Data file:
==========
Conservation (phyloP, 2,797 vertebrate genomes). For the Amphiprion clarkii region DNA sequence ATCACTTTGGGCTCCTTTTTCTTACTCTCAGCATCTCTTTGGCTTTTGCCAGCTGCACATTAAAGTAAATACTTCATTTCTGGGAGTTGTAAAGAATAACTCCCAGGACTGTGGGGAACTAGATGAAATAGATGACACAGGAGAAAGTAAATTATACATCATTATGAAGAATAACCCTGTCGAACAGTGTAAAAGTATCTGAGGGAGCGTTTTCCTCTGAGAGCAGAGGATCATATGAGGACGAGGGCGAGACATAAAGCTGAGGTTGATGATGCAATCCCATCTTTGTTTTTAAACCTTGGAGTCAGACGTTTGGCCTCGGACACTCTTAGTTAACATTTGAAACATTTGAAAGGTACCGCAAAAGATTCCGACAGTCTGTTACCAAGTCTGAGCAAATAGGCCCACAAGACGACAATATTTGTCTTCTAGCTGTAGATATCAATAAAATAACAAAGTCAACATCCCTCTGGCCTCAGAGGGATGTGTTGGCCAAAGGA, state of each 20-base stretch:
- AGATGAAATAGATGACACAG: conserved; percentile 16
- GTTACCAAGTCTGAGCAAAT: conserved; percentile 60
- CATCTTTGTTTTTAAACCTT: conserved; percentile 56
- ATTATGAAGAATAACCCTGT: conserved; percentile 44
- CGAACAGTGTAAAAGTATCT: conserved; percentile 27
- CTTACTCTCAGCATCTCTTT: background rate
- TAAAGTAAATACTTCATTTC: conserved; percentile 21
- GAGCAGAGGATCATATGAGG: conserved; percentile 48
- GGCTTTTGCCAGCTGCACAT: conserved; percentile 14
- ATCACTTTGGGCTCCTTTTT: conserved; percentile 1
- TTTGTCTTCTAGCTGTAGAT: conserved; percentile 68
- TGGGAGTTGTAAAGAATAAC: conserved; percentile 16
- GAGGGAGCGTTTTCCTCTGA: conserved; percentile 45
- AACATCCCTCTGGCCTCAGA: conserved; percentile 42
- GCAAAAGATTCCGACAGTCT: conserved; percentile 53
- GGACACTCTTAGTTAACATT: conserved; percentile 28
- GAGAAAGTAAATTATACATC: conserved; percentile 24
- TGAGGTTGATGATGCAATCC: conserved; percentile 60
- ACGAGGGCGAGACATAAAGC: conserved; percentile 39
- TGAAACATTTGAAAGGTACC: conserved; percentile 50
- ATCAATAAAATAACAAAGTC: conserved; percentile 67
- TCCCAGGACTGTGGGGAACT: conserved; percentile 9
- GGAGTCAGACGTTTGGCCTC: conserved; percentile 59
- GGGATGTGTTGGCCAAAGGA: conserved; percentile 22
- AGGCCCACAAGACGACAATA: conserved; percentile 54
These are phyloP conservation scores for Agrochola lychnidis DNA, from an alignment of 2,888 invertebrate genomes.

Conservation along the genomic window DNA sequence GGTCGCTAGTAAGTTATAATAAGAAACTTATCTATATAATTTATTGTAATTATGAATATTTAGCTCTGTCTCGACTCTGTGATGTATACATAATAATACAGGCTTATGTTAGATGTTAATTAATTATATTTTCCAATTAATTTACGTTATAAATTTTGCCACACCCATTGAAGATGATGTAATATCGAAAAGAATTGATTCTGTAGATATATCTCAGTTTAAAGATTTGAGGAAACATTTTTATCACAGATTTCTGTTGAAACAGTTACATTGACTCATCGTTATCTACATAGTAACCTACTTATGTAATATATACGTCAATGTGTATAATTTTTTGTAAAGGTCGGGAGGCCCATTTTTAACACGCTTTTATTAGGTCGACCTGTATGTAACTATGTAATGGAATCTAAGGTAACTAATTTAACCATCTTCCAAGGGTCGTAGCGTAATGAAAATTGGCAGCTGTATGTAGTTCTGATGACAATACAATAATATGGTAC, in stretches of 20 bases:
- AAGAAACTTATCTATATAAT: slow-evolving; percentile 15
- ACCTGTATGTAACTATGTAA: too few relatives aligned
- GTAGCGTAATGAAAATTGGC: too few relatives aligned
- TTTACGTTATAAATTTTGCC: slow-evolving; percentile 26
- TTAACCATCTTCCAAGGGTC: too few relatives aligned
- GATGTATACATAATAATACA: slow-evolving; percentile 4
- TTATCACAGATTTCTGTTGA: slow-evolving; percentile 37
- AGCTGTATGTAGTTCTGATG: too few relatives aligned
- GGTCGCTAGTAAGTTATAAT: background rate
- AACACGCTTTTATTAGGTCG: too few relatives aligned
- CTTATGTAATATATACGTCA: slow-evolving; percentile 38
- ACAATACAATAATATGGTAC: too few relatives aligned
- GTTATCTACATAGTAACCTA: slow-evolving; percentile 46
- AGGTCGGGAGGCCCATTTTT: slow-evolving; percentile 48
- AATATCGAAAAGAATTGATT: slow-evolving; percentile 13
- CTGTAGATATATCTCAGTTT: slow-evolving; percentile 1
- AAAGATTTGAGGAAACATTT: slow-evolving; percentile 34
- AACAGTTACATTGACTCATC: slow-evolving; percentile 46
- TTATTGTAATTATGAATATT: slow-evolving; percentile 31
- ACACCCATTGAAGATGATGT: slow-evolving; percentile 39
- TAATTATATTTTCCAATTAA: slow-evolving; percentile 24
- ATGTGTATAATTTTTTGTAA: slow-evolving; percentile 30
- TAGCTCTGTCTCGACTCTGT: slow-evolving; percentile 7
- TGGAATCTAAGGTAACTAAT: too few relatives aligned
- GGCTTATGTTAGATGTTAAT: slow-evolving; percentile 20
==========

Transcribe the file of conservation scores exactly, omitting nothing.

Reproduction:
Conservation (phyloP, 2,797 vertebrate genomes). For the Amphiprion clarkii region DNA sequence ATCACTTTGGGCTCCTTTTTCTTACTCTCAGCATCTCTTTGGCTTTTGCCAGCTGCACATTAAAGTAAATACTTCATTTCTGGGAGTTGTAAAGAATAACTCCCAGGACTGTGGGGAACTAGATGAAATAGATGACACAGGAGAAAGTAAATTATACATCATTATGAAGAATAACCCTGTCGAACAGTGTAAAAGTATCTGAGGGAGCGTTTTCCTCTGAGAGCAGAGGATCATATGAGGACGAGGGCGAGACATAAAGCTGAGGTTGATGATGCAATCCCATCTTTGTTTTTAAACCTTGGAGTCAGACGTTTGGCCTCGGACACTCTTAGTTAACATTTGAAACATTTGAAAGGTACCGCAAAAGATTCCGACAGTCTGTTACCAAGTCTGAGCAAATAGGCCCACAAGACGACAATATTTGTCTTCTAGCTGTAGATATCAATAAAATAACAAAGTCAACATCCCTCTGGCCTCAGAGGGATGTGTTGGCCAAAGGA, state of each 20-base stretch:
- AGATGAAATAGATGACACAG: conserved; percentile 16
- GTTACCAAGTCTGAGCAAAT: conserved; percentile 60
- CATCTTTGTTTTTAAACCTT: conserved; percentile 56
- ATTATGAAGAATAACCCTGT: conserved; percentile 44
- CGAACAGTGTAAAAGTATCT: conserved; percentile 27
- CTTACTCTCAGCATCTCTTT: background rate
- TAAAGTAAATACTTCATTTC: conserved; percentile 21
- GAGCAGAGGATCATATGAGG: conserved; percentile 48
- GGCTTTTGCCAGCTGCACAT: conserved; percentile 14
- ATCACTTTGGGCTCCTTTTT: conserved; percentile 1
- TTTGTCTTCTAGCTGTAGAT: conserved; percentile 68
- TGGGAGTTGTAAAGAATAAC: conserved; percentile 16
- GAGGGAGCGTTTTCCTCTGA: conserved; percentile 45
- AACATCCCTCTGGCCTCAGA: conserved; percentile 42
- GCAAAAGATTCCGACAGTCT: conserved; percentile 53
- GGACACTCTTAGTTAACATT: conserved; percentile 28
- GAGAAAGTAAATTATACATC: conserved; percentile 24
- TGAGGTTGATGATGCAATCC: conserved; percentile 60
- ACGAGGGCGAGACATAAAGC: conserved; percentile 39
- TGAAACATTTGAAAGGTACC: conserved; percentile 50
- ATCAATAAAATAACAAAGTC: conserved; percentile 67
- TCCCAGGACTGTGGGGAACT: conserved; percentile 9
- GGAGTCAGACGTTTGGCCTC: conserved; percentile 59
- GGGATGTGTTGGCCAAAGGA: conserved; percentile 22
- AGGCCCACAAGACGACAATA: conserved; percentile 54
These are phyloP conservation scores for Agrochola lychnidis DNA, from an alignment of 2,888 invertebrate genomes.

Conservation along the genomic window DNA sequence GGTCGCTAGTAAGTTATAATAAGAAACTTATCTATATAATTTATTGTAATTATGAATATTTAGCTCTGTCTCGACTCTGTGATGTATACATAATAATACAGGCTTATGTTAGATGTTAATTAATTATATTTTCCAATTAATTTACGTTATAAATTTTGCCACACCCATTGAAGATGATGTAATATCGAAAAGAATTGATTCTGTAGATATATCTCAGTTTAAAGATTTGAGGAAACATTTTTATCACAGATTTCTGTTGAAACAGTTACATTGACTCATCGTTATCTACATAGTAACCTACTTATGTAATATATACGTCAATGTGTATAATTTTTTGTAAAGGTCGGGAGGCCCATTTTTAACACGCTTTTATTAGGTCGACCTGTATGTAACTATGTAATGGAATCTAAGGTAACTAATTTAACCATCTTCCAAGGGTCGTAGCGTAATGAAAATTGGCAGCTGTATGTAGTTCTGATGACAATACAATAATATGGTAC, in stretches of 20 bases:
- AAGAAACTTATCTATATAAT: slow-evolving; percentile 15
- ACCTGTATGTAACTATGTAA: too few relatives aligned
- GTAGCGTAATGAAAATTGGC: too few relatives aligned
- TTTACGTTATAAATTTTGCC: slow-evolving; percentile 26
- TTAACCATCTTCCAAGGGTC: too few relatives aligned
- GATGTATACATAATAATACA: slow-evolving; percentile 4
- TTATCACAGATTTCTGTTGA: slow-evolving; percentile 37
- AGCTGTATGTAGTTCTGATG: too few relatives aligned
- GGTCGCTAGTAAGTTATAAT: background rate
- AACACGCTTTTATTAGGTCG: too few relatives aligned
- CTTATGTAATATATACGTCA: slow-evolving; percentile 38
- ACAATACAATAATATGGTAC: too few relatives aligned
- GTTATCTACATAGTAACCTA: slow-evolving; percentile 46
- AGGTCGGGAGGCCCATTTTT: slow-evolving; percentile 48
- AATATCGAAAAGAATTGATT: slow-evolving; percentile 13
- CTGTAGATATATCTCAGTTT: slow-evolving; percentile 1
- AAAGATTTGAGGAAACATTT: slow-evolving; percentile 34
- AACAGTTACATTGACTCATC: slow-evolving; percentile 46
- TTATTGTAATTATGAATATT: slow-evolving; percentile 31
- ACACCCATTGAAGATGATGT: slow-evolving; percentile 39
- TAATTATATTTTCCAATTAA: slow-evolving; percentile 24
- ATGTGTATAATTTTTTGTAA: slow-evolving; percentile 30
- TAGCTCTGTCTCGACTCTGT: slow-evolving; percentile 7
- TGGAATCTAAGGTAACTAAT: too few relatives aligned
- GGCTTATGTTAGATGTTAAT: slow-evolving; percentile 20